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Wild Kindness Records, Spirit and Penn Brewery join up to benefit local bands with a new microbrew, Toasted Sessions Lager

A portion of sales of the beer will be donated by Penn Brewery and Spirit to mitigate the recording expenses of Wild Kindness artists.


Donald Ducote’s enthusiasm is infectious. As a co-owner of Spirit, in Lawrenceville, and the new general manager of Pittsburgh-based Wild Kindness Records, Ducote sees great things for the future of Pittsburgh’s music scene, and he wants to have a part in shaping it.

Ducote and Spirit partner Tom Barr moved to Pittsburgh from Brooklyn two years ago to open the bar and venue. In Pittsburgh, they found a population that was ready and willing to invest in its local scene. “It was really hard to get people to go out to shows in Brooklyn,” he says. “People come out to shows here. I think people want to support their bands. If they’ve got nothing going on, they’ll come out and see their friends’ show.”

Yet for all the venues, outlets and opportunities that Pittsburgh has to offer its up-and-coming musicians, Ducote still sees musicians struggling to fund their art. He aims to offer some assistance with his first major initiative as Wild Kindness GM. In partnership with Penn Brewery and Spirit, Wild Kindness has introduced Toasted Sessions Lager, a microbrew currently sold exclusively at Spirit (which provides the financial backing to Wild Kindness), with limited distribution in other venues in the works. A portion of sales of the beer — $100 per keg or roughly 20 percent of gross sales — will be donated by Penn Brewery and Spirit to mitigate the recording expenses of Wild Kindness artists. The first bands to benefit will be Slugss, It It, and Honey; each is currently in some stage of recording. Ducote sees potential in the model. “It’s the best way that we can think of for musicians that are actually putting out music they believe in without having to spend their own money to do it,” he says.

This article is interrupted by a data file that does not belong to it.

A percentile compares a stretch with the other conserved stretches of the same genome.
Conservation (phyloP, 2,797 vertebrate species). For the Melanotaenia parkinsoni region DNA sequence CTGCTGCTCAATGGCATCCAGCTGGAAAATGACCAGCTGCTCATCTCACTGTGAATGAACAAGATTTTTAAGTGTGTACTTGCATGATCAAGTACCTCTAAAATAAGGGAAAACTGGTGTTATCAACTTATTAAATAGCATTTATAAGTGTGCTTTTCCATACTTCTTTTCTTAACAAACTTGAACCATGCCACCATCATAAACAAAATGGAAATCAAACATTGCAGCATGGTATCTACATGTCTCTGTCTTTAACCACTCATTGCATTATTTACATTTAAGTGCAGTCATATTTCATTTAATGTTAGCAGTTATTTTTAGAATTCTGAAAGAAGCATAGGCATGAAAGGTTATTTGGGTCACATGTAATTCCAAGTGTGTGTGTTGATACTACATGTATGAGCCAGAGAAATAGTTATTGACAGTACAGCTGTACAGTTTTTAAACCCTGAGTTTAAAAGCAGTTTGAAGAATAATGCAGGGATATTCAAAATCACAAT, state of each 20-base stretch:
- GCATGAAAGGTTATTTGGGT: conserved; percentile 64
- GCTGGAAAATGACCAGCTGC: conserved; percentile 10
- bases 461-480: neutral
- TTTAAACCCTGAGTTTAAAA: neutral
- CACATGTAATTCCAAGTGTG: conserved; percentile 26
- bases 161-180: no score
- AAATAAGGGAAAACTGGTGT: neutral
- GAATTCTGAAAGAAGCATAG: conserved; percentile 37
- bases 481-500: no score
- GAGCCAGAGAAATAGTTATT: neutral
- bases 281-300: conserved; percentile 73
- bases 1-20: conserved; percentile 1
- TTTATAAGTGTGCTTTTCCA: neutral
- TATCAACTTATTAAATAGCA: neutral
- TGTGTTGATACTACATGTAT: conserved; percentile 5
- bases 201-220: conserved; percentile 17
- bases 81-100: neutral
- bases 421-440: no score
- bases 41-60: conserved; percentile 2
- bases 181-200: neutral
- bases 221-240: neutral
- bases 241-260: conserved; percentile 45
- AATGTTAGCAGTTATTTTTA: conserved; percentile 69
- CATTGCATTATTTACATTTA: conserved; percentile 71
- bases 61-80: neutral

In crafting the brew, the collaborators sought to make something referential to its intended beneficiaries. “When we all sat down around a table in the basement of the brewery, everyone knew that we wanted it to be easy drinking and moderate in alcohol, a.k.a. ‘sessionable,’ for the obvious fact that we want people to drink as many as possible, so to raise as much money as we can for the bands,” Barr explains via email. “We thought sessions having a double entendre by referencing recording sessions and a sessionable beer was pretty clever.”

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Editor's Note: An earlier version of this story omitted Spirit as a partner with Penn Brewery and Wild Kindness and neglected to mention Spirit as the financial backer of Wild Kindness.

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